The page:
Work blows. I’ve been a Scrum Master since last August and it’s on par with the terrible internship I had with Orange County back in the day. Lots of theoretical responsibility and a bunch of people too disillusioned and/or busy to really care about Scrum, Agile, technical quality, or me. Most days I have literally nothing to do. I’ve filled the vacuum by taking on large, team-wide server and database migration projects, team satisfaction surveys, trying to keep on top of strategy and momentum, but it all just screeches to a halt the second I have to rely on anyone outside of my office. It’s depressing as hell and leaves me feeling like a useless member of the team (and questioning my own value). Even worse, gaslighting in the form of “we’re all doing a great job” and “Scrum is so important to our success” makes me feel like I don’t even know what reality I’m in half the time.
You’d think having all this “free” time would be a godsend for me, but the cognitive dissonance is not something I’ve shown any aptitude in handling. I’m at work to do work stuff and I go home to do my stuff and I just don’t know how to flop those two. I’ve tried to take advantage of the downtime in a lot of ways: hiking (mostly successful until the heat kicked on), reading, writing (hello!), a video project (incredibly fulfilling and fun until it got down to editing 500+ clips together), working on therapy homework (pretty difficult to do in a work mindset), and most recently, playing my Switch. It works sometimes, but most of the time the feelings of loneliness, inadequacy, and worthlessness kind of push out any room for motivation or enjoyment. And there’s always that chance I could be needed or work could crop up—just enough to leave me paranoid and checking Teams / email every five minutes.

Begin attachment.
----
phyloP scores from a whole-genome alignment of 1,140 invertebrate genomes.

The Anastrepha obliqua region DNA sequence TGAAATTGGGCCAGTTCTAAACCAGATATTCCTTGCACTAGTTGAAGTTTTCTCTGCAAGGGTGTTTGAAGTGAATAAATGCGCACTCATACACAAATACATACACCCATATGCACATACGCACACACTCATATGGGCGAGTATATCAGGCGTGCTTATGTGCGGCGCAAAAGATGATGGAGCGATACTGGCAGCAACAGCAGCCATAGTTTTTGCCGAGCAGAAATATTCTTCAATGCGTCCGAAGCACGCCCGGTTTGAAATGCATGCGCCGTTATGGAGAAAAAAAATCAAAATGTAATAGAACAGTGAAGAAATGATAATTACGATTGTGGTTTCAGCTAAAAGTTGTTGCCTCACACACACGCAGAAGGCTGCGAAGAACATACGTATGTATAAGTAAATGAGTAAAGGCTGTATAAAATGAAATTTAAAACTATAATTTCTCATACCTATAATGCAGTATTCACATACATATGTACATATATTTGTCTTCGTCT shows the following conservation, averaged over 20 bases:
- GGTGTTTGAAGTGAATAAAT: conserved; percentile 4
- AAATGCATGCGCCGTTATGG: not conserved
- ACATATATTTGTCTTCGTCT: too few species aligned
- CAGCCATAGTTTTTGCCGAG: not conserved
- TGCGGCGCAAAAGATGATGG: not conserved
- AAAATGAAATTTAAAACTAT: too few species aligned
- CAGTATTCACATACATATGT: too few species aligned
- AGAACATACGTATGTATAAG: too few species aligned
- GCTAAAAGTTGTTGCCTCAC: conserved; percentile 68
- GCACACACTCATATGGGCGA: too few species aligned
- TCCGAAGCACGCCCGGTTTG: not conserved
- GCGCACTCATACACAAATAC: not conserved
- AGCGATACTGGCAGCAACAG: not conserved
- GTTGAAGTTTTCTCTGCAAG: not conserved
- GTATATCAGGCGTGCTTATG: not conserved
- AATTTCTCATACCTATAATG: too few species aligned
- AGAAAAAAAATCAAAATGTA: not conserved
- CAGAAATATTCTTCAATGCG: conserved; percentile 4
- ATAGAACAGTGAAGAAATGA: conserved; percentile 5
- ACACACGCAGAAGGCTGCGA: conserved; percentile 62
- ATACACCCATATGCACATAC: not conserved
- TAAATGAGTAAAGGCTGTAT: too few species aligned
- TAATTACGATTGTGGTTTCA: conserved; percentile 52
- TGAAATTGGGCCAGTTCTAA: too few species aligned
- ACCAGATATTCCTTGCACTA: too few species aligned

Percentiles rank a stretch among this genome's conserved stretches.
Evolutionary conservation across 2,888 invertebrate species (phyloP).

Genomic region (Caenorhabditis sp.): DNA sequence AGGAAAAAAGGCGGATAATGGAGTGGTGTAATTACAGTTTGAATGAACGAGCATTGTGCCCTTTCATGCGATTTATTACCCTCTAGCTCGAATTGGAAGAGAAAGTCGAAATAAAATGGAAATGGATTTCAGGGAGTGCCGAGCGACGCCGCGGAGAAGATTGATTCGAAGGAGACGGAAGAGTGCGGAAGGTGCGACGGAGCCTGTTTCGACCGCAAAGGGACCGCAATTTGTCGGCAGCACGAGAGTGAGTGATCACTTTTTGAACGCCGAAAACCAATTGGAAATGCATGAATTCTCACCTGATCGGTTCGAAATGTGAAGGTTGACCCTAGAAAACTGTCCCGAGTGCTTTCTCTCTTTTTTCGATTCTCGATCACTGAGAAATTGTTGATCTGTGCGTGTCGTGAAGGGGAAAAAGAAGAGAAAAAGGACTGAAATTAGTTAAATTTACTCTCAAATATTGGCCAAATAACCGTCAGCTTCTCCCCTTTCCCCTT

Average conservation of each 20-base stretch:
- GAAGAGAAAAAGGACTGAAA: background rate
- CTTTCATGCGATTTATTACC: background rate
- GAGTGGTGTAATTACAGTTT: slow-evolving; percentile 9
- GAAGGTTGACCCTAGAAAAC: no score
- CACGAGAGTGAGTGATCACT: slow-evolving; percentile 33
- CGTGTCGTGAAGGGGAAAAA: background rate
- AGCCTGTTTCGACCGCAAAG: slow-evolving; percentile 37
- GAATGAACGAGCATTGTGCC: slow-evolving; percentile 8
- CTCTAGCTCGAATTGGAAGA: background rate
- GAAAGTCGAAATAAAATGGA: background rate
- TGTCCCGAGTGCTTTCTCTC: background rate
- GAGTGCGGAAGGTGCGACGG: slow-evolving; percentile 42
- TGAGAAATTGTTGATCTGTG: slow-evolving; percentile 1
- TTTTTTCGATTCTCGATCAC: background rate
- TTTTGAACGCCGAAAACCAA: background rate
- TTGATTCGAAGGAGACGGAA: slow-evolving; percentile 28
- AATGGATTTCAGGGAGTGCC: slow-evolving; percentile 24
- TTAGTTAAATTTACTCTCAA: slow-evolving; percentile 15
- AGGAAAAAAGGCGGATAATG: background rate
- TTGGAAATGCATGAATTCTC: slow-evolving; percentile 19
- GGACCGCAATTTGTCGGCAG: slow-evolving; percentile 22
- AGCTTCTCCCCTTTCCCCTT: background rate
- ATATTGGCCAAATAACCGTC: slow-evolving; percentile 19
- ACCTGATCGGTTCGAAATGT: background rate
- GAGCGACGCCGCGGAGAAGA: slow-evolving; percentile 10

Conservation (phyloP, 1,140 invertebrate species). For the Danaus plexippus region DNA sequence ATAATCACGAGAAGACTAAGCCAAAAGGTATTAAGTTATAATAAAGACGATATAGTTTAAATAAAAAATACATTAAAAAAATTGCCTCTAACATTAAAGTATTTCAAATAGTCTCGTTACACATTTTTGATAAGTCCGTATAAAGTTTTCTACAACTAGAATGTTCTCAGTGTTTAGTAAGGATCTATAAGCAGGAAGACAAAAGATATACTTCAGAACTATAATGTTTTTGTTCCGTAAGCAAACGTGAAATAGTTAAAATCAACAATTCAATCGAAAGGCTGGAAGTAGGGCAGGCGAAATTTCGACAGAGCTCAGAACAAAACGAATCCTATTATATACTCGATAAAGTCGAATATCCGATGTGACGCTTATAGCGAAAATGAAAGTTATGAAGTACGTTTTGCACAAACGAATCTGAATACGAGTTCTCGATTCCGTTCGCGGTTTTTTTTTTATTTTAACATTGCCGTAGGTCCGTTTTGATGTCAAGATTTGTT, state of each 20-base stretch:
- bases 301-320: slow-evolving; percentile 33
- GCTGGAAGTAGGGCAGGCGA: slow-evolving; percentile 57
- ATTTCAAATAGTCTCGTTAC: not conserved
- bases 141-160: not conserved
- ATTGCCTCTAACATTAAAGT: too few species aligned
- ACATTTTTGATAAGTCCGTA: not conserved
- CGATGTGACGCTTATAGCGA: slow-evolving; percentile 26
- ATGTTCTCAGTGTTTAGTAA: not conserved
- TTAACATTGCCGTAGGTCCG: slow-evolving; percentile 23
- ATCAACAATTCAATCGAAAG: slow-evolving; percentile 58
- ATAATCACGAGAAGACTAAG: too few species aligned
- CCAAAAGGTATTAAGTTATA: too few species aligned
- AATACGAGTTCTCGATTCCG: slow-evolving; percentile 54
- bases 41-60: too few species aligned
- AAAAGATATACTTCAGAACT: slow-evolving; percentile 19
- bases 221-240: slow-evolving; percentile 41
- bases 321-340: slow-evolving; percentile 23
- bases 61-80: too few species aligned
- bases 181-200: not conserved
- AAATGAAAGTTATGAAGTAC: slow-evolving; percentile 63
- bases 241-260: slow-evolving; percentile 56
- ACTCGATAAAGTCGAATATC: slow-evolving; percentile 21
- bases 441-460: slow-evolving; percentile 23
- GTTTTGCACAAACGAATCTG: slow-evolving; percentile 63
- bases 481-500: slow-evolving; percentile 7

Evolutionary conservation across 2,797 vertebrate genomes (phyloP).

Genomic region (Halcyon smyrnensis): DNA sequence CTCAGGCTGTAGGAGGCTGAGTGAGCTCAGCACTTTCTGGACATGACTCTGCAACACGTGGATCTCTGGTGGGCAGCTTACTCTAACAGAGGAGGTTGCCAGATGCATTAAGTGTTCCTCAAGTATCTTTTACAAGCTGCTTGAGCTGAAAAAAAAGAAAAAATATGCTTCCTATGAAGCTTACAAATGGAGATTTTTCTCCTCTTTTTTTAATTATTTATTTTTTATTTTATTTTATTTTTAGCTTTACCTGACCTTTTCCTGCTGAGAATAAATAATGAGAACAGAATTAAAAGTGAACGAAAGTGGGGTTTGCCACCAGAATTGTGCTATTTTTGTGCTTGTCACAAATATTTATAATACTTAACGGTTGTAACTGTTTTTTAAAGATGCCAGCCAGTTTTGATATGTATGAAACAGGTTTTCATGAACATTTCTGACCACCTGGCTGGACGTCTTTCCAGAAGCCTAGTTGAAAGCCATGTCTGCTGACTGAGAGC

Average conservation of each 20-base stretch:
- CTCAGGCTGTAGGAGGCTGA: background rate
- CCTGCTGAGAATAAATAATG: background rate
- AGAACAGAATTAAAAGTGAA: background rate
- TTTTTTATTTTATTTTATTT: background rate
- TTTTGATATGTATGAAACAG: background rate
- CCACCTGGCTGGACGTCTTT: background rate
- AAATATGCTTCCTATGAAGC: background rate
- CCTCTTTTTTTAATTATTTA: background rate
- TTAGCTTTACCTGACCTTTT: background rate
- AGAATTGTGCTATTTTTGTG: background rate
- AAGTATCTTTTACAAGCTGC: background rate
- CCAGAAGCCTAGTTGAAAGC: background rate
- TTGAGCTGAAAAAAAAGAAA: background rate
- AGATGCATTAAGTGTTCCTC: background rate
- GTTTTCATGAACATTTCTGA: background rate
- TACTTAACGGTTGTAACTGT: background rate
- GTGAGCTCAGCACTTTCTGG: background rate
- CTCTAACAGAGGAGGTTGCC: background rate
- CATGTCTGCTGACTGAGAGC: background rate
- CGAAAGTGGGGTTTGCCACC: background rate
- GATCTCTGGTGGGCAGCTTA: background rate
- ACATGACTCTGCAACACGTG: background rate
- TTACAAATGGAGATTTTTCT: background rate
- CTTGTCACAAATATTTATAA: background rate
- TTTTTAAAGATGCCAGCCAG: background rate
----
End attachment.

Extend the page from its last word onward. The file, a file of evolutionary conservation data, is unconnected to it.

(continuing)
I hope it’s clear that it’s not a good time for me! I can’t complain about being paid semi-well, having vacation and getting health insurance, but this can’t be what my life amounts to.
It’s finally done! I’ve successfully turned my decade-long adventures discovering and exploring Florida’s freshwater springs into a photo book for friends, family and memories.